At Soda Springs the company of emigrants split in two. The more cautious of them took the advice of their trail guide and remained on the Oregon Trail, but 32 men, plus Mrs. Kelsey and her baby, stuck to their original aim of heading for California.
One of the reasons that they felt confident in doing so, in spite of the warnings of Fitzpatrick and the unexplored nature of the Great Basin, was that they had a map. How were they to know that it was wrong? How should they know that the mapmaker had filled in the empty sections with hearsay and fabrications?
According to Dawson:
We knew nothing positive about the route, except that it went west. True, we had some old maps picturing a river called Buenaventura, or St. Mary’s river, which, flowing out of Great Salt Lake and pursing a westerly course emptied into the Pacific; and from this map we thought all we should have to do was to find our river and follow it. However, we had been told by trappers that there was no river flowing from the lake, but that there was a river (which they called Ogden’s) that had its source west of the lake and flowed west, and that it might take us to California.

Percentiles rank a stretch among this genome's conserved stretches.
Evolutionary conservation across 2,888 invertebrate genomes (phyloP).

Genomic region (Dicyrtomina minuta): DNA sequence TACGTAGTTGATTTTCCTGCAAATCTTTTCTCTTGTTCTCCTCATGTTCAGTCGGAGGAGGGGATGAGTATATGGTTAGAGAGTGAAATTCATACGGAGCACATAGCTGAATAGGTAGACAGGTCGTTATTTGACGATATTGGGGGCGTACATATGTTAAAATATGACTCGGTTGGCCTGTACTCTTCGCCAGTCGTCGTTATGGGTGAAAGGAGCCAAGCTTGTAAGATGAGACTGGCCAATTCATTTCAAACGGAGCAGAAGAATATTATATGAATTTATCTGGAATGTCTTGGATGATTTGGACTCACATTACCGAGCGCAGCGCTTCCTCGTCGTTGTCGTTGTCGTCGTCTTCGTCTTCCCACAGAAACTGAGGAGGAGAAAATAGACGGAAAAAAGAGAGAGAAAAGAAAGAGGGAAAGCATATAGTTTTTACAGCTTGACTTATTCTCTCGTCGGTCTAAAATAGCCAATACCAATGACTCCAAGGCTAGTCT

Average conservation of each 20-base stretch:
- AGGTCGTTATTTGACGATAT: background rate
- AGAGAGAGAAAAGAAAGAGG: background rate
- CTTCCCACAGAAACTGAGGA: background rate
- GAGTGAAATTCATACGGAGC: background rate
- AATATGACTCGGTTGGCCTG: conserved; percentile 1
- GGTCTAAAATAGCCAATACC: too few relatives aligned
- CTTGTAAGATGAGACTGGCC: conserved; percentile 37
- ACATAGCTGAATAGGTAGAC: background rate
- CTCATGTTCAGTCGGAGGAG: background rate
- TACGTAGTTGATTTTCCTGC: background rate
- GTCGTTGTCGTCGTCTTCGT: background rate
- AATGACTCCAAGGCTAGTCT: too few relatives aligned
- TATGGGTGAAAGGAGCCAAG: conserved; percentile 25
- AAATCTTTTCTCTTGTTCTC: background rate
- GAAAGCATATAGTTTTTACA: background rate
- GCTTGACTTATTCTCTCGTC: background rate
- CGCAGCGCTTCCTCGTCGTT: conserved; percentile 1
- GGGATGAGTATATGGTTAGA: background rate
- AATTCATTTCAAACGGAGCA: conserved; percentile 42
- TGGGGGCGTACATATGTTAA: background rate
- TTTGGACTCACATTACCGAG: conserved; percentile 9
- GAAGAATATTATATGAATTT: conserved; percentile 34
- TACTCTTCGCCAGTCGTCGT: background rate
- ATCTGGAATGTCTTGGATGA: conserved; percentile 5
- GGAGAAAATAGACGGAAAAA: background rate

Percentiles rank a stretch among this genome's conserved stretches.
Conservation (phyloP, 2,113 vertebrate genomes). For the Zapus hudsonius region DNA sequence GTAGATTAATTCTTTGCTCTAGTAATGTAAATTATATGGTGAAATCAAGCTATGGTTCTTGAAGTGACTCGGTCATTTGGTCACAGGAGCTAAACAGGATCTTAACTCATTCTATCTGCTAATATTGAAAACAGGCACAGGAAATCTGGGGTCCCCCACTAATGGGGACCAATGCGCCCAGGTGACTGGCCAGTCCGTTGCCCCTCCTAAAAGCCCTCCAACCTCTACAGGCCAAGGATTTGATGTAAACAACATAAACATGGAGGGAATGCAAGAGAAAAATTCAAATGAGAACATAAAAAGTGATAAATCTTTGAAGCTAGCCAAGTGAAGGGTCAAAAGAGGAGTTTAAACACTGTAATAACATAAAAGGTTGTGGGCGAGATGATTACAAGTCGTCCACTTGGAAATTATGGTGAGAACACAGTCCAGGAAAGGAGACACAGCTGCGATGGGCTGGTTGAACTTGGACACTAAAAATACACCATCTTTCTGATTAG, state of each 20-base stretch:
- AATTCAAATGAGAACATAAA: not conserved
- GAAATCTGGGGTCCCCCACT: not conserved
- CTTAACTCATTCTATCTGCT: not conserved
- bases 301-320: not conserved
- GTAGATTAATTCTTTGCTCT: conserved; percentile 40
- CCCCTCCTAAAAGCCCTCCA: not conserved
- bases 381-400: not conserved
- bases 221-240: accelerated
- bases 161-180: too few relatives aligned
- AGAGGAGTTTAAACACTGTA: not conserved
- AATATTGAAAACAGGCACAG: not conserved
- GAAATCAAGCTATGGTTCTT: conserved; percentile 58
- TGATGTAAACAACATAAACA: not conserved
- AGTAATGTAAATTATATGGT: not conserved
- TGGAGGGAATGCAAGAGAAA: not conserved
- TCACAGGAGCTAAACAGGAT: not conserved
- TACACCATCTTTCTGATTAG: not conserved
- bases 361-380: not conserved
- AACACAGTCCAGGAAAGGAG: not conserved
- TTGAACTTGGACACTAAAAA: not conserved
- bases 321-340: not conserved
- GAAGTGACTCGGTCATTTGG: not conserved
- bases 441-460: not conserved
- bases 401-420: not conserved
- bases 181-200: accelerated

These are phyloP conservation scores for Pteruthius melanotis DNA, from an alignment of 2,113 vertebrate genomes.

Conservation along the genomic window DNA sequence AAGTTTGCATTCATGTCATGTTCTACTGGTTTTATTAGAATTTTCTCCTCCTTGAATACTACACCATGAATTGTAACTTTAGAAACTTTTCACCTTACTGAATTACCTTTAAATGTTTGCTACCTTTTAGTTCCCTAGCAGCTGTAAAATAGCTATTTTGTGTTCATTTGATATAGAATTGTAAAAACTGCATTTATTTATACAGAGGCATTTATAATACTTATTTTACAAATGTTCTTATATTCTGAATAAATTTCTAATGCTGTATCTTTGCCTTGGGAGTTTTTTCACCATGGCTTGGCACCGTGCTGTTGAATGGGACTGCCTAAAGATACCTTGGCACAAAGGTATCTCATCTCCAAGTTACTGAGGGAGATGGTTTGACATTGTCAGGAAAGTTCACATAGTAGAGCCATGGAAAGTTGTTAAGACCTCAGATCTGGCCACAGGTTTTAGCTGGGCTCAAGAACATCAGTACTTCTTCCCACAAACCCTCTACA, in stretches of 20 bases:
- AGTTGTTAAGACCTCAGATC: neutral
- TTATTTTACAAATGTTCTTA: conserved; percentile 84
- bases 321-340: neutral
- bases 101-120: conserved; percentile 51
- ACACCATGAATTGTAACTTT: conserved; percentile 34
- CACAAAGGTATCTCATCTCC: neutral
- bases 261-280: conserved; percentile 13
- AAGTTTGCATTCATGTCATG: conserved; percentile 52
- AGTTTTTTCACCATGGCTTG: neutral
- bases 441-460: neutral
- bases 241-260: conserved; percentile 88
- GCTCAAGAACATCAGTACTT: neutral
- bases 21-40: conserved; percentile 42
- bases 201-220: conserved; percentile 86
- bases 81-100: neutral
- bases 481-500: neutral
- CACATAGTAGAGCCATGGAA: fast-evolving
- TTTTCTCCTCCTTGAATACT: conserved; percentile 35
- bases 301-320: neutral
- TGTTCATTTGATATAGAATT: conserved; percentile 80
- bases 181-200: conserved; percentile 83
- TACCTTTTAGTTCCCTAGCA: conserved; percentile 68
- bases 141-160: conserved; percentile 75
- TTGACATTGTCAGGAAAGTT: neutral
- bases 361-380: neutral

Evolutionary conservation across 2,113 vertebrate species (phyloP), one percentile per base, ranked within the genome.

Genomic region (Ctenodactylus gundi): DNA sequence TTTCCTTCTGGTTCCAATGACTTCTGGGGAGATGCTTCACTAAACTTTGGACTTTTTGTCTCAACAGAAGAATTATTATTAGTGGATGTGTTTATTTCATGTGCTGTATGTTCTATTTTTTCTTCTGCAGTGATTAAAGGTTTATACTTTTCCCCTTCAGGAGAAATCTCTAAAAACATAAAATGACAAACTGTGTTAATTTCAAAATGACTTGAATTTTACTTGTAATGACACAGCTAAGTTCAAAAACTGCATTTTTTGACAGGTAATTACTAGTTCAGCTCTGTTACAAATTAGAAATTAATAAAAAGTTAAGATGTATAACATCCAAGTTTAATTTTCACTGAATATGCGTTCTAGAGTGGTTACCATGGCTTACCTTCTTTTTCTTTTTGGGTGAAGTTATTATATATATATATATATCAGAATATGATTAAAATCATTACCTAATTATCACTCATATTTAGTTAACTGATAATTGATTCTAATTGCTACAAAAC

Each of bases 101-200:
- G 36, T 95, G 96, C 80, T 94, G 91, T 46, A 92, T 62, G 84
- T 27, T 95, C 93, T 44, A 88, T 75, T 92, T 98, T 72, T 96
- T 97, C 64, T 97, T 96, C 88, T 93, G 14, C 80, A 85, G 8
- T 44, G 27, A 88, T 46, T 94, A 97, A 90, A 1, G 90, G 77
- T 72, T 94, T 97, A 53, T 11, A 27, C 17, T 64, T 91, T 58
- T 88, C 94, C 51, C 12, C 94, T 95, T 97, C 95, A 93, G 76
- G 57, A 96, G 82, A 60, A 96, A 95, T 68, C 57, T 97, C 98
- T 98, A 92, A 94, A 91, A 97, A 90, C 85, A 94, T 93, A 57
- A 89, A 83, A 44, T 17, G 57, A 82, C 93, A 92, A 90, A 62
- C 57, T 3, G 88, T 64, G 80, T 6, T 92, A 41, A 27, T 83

The trappers were right about Ogden’s river (also called Mary’s and later, Humboldt), but even they did not know about the Sierra Nevada. The company found the river, and faithfully followed it, expecting it to lead them to the shores of the Pacific. Alas—
The river seemed to be dwindling instead of receiving big tributaries to swell its flood and guide us into the plains of California and on to the Pacific, where our suffering and troubles would end, and where we could eat, eat, eat – and something that had some fat in it. But the route was getting more nearly impassable; and alas! What meant those big mountains ahead with no opening through them?